Energy is likely to remain abundant for years, so continued support for nuclear energy will depend on a better public understanding of the need not just for energy sources but for nuclear energy in particular. NEI research shows that Americans want both reliable electricity and clean air. Only nuclear energy is both a 24/7 baseload energy source like coal and natural gas, and also a low-carbon energy source like solar and wind. As such, nuclear energy is unique and irreplaceable.

Awareness increases support. As public awareness of nuclear energy’s benefits grows, so too does public support. NEI surveys show a direct correlation between feeling informed about nuclear energy and favorable attitudes. In spring 2016, 21 percent of Americans said they felt very well informed about nuclear energy, 42 percent somewhat well informed, 26 percent not too well informed, and 11 percent not at all well informed. Among those who felt very well informed, three times as many strongly favored nuclear energy (54 percent) as strongly opposed it (18 percent).

NEI surveys find that most Americans agree with the concept that “we should take advantage of all low-carbon energy sources including nuclear, hydro, and renewable energy to produce the electricity we need while limiting greenhouse gas emissions.” In spring 2016, 82 percent agreed. However, there is little awareness of nuclear energy’s role in this mix, previous NEI surveys have shown. In a March 2014 survey, 67 percent thought nuclear energy releases greenhouse gases. In a September 2015 survey, 70 percent were unaware that among the low-carbon energy sources—such as solar, wind, hydro, and nuclear energy—nuclear energy produces the most electricity by far.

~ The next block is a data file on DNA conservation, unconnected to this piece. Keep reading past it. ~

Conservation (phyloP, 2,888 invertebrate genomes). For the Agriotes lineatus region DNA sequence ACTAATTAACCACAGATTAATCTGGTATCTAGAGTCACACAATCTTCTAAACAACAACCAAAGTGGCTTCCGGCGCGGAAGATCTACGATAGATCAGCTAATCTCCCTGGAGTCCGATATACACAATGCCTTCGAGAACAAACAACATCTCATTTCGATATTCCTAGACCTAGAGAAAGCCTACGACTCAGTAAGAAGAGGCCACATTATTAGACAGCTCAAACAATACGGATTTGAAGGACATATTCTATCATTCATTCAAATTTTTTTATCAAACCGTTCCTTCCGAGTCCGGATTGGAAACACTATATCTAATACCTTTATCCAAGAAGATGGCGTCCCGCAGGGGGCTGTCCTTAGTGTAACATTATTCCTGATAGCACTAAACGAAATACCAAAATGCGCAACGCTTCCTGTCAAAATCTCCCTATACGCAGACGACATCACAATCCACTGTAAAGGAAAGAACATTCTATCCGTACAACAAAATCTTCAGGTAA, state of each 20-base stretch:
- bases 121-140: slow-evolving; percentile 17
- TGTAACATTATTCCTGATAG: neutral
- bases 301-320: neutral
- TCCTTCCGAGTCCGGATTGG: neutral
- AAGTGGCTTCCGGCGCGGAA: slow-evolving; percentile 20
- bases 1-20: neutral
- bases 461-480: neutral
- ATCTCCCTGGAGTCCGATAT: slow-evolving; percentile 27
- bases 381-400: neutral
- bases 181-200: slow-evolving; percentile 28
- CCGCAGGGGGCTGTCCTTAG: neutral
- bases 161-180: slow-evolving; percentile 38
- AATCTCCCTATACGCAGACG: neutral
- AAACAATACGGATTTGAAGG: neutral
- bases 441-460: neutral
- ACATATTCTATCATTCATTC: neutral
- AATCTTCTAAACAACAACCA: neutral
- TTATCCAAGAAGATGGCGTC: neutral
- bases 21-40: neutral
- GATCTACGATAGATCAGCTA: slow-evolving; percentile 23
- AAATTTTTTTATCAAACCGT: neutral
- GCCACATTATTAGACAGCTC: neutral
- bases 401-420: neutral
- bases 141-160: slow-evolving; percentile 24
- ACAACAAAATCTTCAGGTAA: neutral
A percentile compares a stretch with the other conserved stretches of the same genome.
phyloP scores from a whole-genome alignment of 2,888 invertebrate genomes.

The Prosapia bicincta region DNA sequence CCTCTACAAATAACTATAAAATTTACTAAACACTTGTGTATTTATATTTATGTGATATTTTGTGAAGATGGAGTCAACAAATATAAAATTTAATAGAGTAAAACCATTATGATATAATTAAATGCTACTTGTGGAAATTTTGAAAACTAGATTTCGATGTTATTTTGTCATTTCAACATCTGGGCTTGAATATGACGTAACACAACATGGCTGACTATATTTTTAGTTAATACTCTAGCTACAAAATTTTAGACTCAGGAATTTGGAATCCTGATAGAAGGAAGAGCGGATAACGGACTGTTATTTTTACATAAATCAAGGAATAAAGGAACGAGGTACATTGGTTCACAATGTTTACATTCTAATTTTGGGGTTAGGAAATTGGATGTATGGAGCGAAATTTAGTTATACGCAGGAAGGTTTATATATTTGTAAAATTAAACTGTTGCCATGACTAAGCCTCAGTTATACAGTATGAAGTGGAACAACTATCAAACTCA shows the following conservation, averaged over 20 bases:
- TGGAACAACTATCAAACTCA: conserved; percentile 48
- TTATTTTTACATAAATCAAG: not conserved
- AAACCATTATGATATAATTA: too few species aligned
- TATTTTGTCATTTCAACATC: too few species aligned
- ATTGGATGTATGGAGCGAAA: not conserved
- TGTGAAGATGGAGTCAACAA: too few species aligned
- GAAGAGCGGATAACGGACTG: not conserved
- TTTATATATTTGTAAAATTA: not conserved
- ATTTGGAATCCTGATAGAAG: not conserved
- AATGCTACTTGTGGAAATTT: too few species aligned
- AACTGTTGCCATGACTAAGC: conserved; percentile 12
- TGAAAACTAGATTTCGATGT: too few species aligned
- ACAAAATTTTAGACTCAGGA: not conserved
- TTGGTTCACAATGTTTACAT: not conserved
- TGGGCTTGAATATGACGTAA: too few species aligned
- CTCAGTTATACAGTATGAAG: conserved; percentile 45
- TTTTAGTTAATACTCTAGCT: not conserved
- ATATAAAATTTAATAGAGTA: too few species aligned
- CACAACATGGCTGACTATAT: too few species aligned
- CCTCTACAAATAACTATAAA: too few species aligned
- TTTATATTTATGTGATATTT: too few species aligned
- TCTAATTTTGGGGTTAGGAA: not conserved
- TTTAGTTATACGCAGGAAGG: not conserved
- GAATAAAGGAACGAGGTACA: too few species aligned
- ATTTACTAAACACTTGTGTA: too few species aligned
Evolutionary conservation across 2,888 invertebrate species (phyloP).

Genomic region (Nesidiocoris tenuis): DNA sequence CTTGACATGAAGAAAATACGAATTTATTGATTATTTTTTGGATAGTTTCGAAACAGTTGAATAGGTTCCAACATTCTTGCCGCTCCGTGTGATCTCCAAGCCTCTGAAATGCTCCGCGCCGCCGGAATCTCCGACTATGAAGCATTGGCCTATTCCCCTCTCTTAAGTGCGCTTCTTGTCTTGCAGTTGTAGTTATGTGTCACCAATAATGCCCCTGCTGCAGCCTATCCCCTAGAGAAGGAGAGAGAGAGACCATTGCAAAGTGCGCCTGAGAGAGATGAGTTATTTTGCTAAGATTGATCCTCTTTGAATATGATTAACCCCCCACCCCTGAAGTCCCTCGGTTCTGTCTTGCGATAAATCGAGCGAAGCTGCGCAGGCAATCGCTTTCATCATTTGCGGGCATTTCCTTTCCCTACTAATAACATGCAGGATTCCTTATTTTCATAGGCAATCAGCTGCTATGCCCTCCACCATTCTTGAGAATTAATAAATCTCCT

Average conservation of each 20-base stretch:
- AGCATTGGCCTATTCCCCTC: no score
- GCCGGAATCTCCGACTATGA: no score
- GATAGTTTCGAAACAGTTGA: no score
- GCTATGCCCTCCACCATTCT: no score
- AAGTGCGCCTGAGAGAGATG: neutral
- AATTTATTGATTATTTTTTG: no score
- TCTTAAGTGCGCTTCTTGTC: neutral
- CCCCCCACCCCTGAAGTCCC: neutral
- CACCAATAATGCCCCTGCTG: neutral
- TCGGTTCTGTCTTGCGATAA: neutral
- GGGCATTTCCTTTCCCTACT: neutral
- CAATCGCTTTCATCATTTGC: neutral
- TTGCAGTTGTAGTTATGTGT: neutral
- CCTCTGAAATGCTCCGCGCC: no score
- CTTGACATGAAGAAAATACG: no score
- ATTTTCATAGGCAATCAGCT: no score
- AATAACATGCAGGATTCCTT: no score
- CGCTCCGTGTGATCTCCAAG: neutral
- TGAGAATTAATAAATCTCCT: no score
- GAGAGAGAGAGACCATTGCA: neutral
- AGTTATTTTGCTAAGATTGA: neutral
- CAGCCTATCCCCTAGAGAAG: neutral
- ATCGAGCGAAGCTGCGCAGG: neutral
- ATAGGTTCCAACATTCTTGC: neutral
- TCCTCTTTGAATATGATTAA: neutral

The spring 2016 survey included a question to study the impact of new information about nuclear energy’s special role: “Nuclear energy produces 63 percent of low-carbon electricity in the United States. And given that nuclear energy is the only electricity source that provides both clean air and continuous 24/7 electricity, do you think nuclear energy should be very important, somewhat important, not too important, or not at all important in the future?” A large majority, 86 percent, said that nuclear energy should be important, including 59 percent of those initially opposed to nuclear energy and 29 percent of those initially strongly opposed. So this surprising new information did have a substantial impact.

Familiarity also increases support. The fact that familiarity increases public support for nuclear energy is apparent from the very favorable attitudes of people who live near nuclear power plants. In addition to national surveys conducted at least twice a year, NEI sponsors biennial surveys of people living within a 10-mile radius of any US nuclear power plant. The surveys exclude households with anyone who works at the plant. A total of 1,080 plant neighbors at 60 sites were surveyed in 2015. The vast majority, 83 percent, favored nuclear energy, and 50 percent strongly favored nuclear energy.

This high level of favorability to nuclear energy is a result of the awareness gained from living in the vicinity of a nuclear power plant. It is due to familiarity with the local plant, the people who work there, and with the myriad ways the plant and the people engage with the communities. Nearly 90 percent of plant neighbors have a favorable impression of the nearby plant and how it has operated recently, which helps to account for why 83 percent favor nuclear energy in general. In line with these survey findings, all five of the nuclear power plants now under construction are in communities with existing plants and with solid local support.